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jpgolab
Beginner
37 Views

OpenMP performance Core2 Quad Q6600 versus Xeon E7330?

Hi,

I was wondering if someone could help me out with why I am seeingperformance issues between with my openMP application. My application is a LDPC decoder, it's very simple in that each thread runs a copy of the decoder on a block of data.

Up until now, I have been writing my code for the Q6600. Now, my first assumption is that the Intel Xeon E7330 is as fast as the Core2Quad Q6600. And I am seeing that when running my code in a single thread.

With OpenMP, I definitely see a ~4x improvement withmultithreading on the Q6600 machine. However,on the Xeon,the performance isonly around2x better. The Xeon machine has 4 processors(16cores total).

I'm using the intel C++ compiler with flags -fast -openmp under redhat linux.

I could be doing something really dumb. Here's my code:

---------------------------------------------------------------------

#include

#include

#include

#include

#include

#include

using

namespace std;

#include

"ldpc.h"

#include

"ldpc_dec.h"

int

main(int argc, char *argv[])

{

int i, j, k, ii;

int rate;

int frames;

unsigned int yOutputSize = 0;

clock_t timer;

int n_thds = 0;

int N = OUTPUT_SIZE;

FILE *fpInputData, *fpOutputData;

clx_ldpc_dec * ldpc_decoder1;

#ifdef

MULTI_THREADED

unsigned char xInput[OUTPUT_SIZE*NUMBER_OF_BUFFERS*4];

unsigned char * xInput2;

unsigned char * xInput3;

unsigned char * xInput4;

clx_ldpc_dec * ldpc_decoder2;

clx_ldpc_dec * ldpc_decoder3;

clx_ldpc_dec * ldpc_decoder4;

#else

unsigned char xInput[OUTPUT_SIZE*NUMBER_OF_BUFFERS];

#endif

rate = atoi(argv[3]);

ldpc_decoder1 =

new clx_ldpc_dec(rate);

#ifdef

MULTI_THREADED

ldpc_decoder2 =

new clx_ldpc_dec(rate);

ldpc_decoder3 =

new clx_ldpc_dec(rate);

ldpc_decoder4 =

new clx_ldpc_dec(rate);

#endif

fpInputData = fopen(argv[1],

"rb");

if(fpInputData == NULL){

printf(

"Failed to open input file %s ",argv[1]);

return -1;

}

fpOutputData = fopen(argv[2],

"wb");

if(fpOutputData == NULL){

printf(

"Failed to open output file %s ",argv[2]);

return -1;

}

n_thds = omp_get_max_threads();

printf(

"Max Number of Threads = %d ", n_thds);

if(n_thds > 4)

{

printf(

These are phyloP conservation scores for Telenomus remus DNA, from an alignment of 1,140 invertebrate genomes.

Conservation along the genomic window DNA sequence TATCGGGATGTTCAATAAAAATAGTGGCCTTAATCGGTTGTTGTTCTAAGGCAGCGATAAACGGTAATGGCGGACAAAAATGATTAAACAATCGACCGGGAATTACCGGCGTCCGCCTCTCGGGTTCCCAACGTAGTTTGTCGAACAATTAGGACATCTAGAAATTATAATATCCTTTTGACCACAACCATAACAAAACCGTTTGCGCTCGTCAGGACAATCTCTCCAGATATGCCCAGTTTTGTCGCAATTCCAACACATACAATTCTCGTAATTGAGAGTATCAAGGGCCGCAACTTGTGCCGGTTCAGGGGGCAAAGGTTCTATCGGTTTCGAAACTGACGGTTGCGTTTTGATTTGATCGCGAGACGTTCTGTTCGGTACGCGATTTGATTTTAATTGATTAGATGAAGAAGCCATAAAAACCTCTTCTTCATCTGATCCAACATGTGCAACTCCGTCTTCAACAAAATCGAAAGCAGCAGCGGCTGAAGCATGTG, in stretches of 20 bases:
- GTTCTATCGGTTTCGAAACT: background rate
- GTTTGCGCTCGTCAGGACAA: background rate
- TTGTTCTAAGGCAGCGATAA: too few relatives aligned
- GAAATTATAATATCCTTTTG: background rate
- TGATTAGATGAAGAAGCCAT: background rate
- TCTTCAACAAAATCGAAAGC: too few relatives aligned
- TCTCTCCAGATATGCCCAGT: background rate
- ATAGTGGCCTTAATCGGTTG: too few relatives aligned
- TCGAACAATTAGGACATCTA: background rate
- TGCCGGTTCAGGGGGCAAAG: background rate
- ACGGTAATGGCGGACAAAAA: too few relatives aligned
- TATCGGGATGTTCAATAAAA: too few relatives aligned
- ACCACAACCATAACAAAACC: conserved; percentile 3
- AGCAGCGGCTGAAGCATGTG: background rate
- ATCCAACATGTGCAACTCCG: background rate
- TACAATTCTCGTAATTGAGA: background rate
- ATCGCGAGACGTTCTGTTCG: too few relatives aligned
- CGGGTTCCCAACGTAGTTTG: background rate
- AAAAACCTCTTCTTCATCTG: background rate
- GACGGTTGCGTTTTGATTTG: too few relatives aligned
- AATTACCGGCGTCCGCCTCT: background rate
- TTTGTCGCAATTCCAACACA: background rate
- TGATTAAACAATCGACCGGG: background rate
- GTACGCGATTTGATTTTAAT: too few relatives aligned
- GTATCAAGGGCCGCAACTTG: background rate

"Setting Max Number of Threads to 4 ");

omp_set_num_threads(4);

}

timer = clock();

#ifdef

MULTI_THREADED

for(k = 0; k < (NUMBDER_OF_BLOCKS/4)/NUMBER_OF_BUFFERS; k++){

fread(xInput,

sizeof(unsigned char), BYTES_TO_READ*NUMBER_OF_BUFFERS*4, fpInputData);

xInput2 = xInput+BYTES_TO_READ*NUMBER_OF_BUFFERS;

xInput3 = xInput+BYTES_TO_READ*NUMBER_OF_BUFFERS*2;

xInput4 = xInput+BYTES_TO_READ*NUMBER_OF_BUFFERS*3;

#pragma omp parallel sections

{

#pragma omp section

{

ldpc_decoder1->decode(xInput);

}

#pragma omp section

{

ldpc_decoder2->decode(xInput2);

}

#pragma omp section

{

ldpc_decoder3->decode(xInput3);

}

#pragma omp section

{

ldpc_decoder4->decode(xInput4);

}

}

fwrite(xInput,

sizeof(unsigned char), BYTES_TO_READ*NUMBER_OF_BUFFERS*4, fpOutputData);

}

#else

for(k = 0; k < NUMBDER_OF_BLOCKS/NUMBER_OF_BUFFERS; k++){

fread(xInput,

sizeof(unsigned char), BYTES_TO_READ*NUMBER_OF_BUFFERS, fpInputData);

ldpc_decoder1->decode(xInput);

fwrite(xInput,

sizeof(unsigned char), BYTES_TO_READ*NUMBER_OF_BUFFERS, fpOutputData);

}

#endif

timer = clock()-timer;

printf(

" Time: %f " , ((double)(timer) / (double)CLOCKS_PER_SEC));

printf(

"%f mb/s ",((double)(OUTPUT_SIZE*NUMBER_OF_BUFFERS) / ((double)(timer) / (double)CLOCKS_PER_SEC) * 1e-6 ));

fclose(fpInputData);

fclose(fpOutputData);

return 0;

}

Thanks,

James

0 Kudos
3 Replies
TimP
Black Belt
37 Views

I think we're mystified about what you're getting at. It seems logical that you would affinitize your threads to a single CPU, although you haven't mentioned it. If KMP_AFFINITY=compact doesn't work, specifying 4 cores on a single socket, by number, might. In the latter case, you would need to open a separate environment for each job, if your intent is to run more than one of these 4 thread jobs at a time. Still, a job which runs well on a single socket doesn't appear to be one for which a 4 socket machine could be recommended.